I used one of my favourite breathing exercises, you breath in through your nose for 4 counts, then hold the breath for 4 counts, then breathe out through your mouth for 6 counts. 
(I'd always dismissed breathing exercises as a load of rubbish but listen, try it)

I remembered that I control my own thoughts, so I tried to replace all the horrible thoughts with other stuff, like about the pizza I was on my way to get. 

I noticed what was going on in my body. I took note of what was going on, I noted my sweaty palms and short breath. And I thought 'yeah, that's okay'. 

And instead of giving in to the physical symptoms, I concentrated on my mind, and my breathing, and before you knew it, I was at the bottom of the escalator. Completely harm and panic free.

And I can't even count how many I did this weekend, because eventually I stopped getting the physical symptoms, and just started going with the experience. And by Monday, I'd forgotten why I was ever scared.

lizzie x 

Follow

8 comments

  1. I'm so glad you have been able to overcome your fear!! It does take baby steps but it is always doable. I always freak out when my hands a full and I have to get onto an escalator, because I panic that I can't hold onto the sides and so I really have to think about it before I step onto it. My mum is the same actually, not sure if I've picked that up through her!

    Chloe xx
    www.chloechats.com

    ReplyDelete
  2. I'm so glad you have been able to overcome your fear. You should feel so proud! I completely get where you're coming from because I'm terrified of getting in a lift.

    ReplyDelete
  3. Well done! A lot of people don't like lifts (myself included), so it totally makes sense. I'm glad you've managed to do it though! xx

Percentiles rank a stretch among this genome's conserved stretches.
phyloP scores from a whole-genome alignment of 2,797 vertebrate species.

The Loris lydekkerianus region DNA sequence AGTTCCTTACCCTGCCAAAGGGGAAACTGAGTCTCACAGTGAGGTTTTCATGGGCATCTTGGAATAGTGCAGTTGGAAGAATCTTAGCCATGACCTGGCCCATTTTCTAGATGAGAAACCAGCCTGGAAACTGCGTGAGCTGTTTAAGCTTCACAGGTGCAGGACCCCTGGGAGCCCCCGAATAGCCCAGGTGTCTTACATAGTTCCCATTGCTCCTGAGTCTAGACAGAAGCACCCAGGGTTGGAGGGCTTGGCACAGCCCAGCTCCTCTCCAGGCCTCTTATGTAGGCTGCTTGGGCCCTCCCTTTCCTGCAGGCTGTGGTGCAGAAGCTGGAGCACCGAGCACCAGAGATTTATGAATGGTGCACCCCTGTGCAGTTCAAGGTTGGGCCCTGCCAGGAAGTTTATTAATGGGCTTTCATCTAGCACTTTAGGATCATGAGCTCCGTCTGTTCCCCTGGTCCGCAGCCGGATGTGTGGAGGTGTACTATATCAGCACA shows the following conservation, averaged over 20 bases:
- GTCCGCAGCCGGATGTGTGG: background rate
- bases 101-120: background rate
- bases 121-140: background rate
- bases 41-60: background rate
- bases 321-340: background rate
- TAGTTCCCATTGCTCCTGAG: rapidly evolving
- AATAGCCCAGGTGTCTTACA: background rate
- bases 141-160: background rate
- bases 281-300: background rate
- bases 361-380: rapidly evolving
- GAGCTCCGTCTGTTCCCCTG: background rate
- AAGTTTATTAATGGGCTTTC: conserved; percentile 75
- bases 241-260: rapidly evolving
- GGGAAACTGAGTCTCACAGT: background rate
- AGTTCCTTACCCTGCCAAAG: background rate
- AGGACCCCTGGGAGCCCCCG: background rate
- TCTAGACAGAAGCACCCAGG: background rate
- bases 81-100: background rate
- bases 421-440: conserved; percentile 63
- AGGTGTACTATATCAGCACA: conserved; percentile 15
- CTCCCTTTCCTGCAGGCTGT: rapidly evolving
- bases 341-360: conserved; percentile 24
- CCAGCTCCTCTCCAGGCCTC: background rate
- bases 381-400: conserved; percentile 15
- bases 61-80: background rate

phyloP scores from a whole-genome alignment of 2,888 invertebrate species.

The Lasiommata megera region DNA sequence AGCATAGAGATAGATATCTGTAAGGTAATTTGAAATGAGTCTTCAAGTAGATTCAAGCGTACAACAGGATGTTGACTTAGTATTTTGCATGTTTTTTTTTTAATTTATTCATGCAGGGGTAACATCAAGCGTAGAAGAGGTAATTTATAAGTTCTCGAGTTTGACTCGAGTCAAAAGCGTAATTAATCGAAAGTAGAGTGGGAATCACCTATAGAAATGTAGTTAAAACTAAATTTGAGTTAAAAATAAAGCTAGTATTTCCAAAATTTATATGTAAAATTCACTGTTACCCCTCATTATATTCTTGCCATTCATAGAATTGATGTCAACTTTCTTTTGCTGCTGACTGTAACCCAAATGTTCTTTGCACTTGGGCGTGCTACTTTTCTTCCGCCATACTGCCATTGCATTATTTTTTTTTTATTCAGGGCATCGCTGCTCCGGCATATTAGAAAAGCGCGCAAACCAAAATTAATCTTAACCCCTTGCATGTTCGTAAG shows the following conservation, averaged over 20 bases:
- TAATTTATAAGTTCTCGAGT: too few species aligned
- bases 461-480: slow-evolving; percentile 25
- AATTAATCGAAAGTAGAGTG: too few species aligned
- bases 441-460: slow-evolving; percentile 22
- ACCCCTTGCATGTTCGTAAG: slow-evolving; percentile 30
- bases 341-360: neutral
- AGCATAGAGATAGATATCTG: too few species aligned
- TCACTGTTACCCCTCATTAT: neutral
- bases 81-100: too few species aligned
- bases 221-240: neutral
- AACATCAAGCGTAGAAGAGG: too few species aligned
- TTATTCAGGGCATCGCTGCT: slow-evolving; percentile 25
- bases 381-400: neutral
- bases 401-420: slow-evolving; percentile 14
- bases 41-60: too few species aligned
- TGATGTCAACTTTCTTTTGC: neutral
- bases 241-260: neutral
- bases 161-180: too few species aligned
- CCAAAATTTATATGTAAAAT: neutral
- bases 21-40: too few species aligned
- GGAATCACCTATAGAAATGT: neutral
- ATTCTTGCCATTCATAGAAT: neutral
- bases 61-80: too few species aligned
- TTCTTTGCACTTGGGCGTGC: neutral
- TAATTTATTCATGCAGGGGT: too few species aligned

https://www.chloexlizabeth.com

    ReplyDelete
  4. I really love the message here- I'm quite an anxious driver but it's definitely gotten easier with practise so I agree that if you can fight the fear and do it anyway you should!

    Soph - https://sophhearts.com x

    ReplyDelete
  5. Wow, well done you on overcoming your fear of escalators Lizzie! The breathing technique you describe is so good, I've tried it myself when I've felt anxious and it really calms me down. I love that you replaced horrible thoughts with positive things, like pizza! I'm glad you had a lovely trip to London and you got over a fear too, you should be so proud! <3 xx

    Bexa | www.hellobexa.com

    ReplyDelete
  6. Well done! I wouldn't say I have a full blown fear of escalators but I really don't like them. I feel like my stomach drops the second I stand on one. I always take the stairs so I can appreciate how big of a deal this is!

    Sophie
    www.glowsteady.co.uk

    ReplyDelete
  7. You're so brave for conquering your fear and did so well! You go girl! To overcome a major fear like that is no mean feat and shows just how courageous and strong you are ♥︎ I wish people could be more understanding of fears, let's face it we all have them and it's so cruel when others laugh. You've showed 'em all now! That you went to London and nailed it is amazing, those escalators are horrible and never fail to make me feel dizzy. You're a superstar and should be proud! ♥︎

    Sophie | soinspo xo

    ReplyDelete